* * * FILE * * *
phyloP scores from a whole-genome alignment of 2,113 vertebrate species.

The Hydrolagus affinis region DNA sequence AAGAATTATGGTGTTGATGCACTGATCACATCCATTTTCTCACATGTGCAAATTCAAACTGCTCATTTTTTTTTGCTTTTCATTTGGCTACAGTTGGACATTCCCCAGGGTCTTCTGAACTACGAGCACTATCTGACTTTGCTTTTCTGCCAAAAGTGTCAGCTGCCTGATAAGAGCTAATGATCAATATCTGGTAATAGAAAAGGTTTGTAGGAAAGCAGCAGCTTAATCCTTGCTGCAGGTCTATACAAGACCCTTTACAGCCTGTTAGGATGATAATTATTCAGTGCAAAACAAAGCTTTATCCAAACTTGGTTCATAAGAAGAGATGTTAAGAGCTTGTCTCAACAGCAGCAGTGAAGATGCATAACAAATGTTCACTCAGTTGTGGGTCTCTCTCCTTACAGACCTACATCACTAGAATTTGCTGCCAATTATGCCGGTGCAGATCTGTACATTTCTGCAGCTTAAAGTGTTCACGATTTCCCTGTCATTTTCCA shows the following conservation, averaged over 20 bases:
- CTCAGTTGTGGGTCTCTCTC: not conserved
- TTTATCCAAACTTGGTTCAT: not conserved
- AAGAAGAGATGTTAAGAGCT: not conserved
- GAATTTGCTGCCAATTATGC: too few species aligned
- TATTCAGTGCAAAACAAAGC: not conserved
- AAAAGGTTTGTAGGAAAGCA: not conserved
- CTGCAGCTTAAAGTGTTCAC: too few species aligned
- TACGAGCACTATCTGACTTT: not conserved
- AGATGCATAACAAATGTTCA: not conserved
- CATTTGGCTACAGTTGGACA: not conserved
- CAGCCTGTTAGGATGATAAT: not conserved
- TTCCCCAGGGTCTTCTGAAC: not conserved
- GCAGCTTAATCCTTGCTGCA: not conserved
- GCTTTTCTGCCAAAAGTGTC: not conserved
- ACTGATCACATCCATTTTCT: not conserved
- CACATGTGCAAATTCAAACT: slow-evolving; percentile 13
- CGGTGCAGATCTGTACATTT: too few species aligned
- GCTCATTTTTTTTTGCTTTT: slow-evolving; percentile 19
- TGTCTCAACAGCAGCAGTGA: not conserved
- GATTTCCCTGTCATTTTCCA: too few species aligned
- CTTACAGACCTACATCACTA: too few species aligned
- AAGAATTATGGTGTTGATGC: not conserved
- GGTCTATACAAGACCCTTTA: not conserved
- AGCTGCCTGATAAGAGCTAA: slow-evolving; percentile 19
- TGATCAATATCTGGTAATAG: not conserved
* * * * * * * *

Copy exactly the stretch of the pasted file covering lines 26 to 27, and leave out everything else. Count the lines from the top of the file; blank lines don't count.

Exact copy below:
- AGCTGCCTGATAAGAGCTAA: slow-evolving; percentile 19
- TGATCAATATCTGGTAATAG: not conserved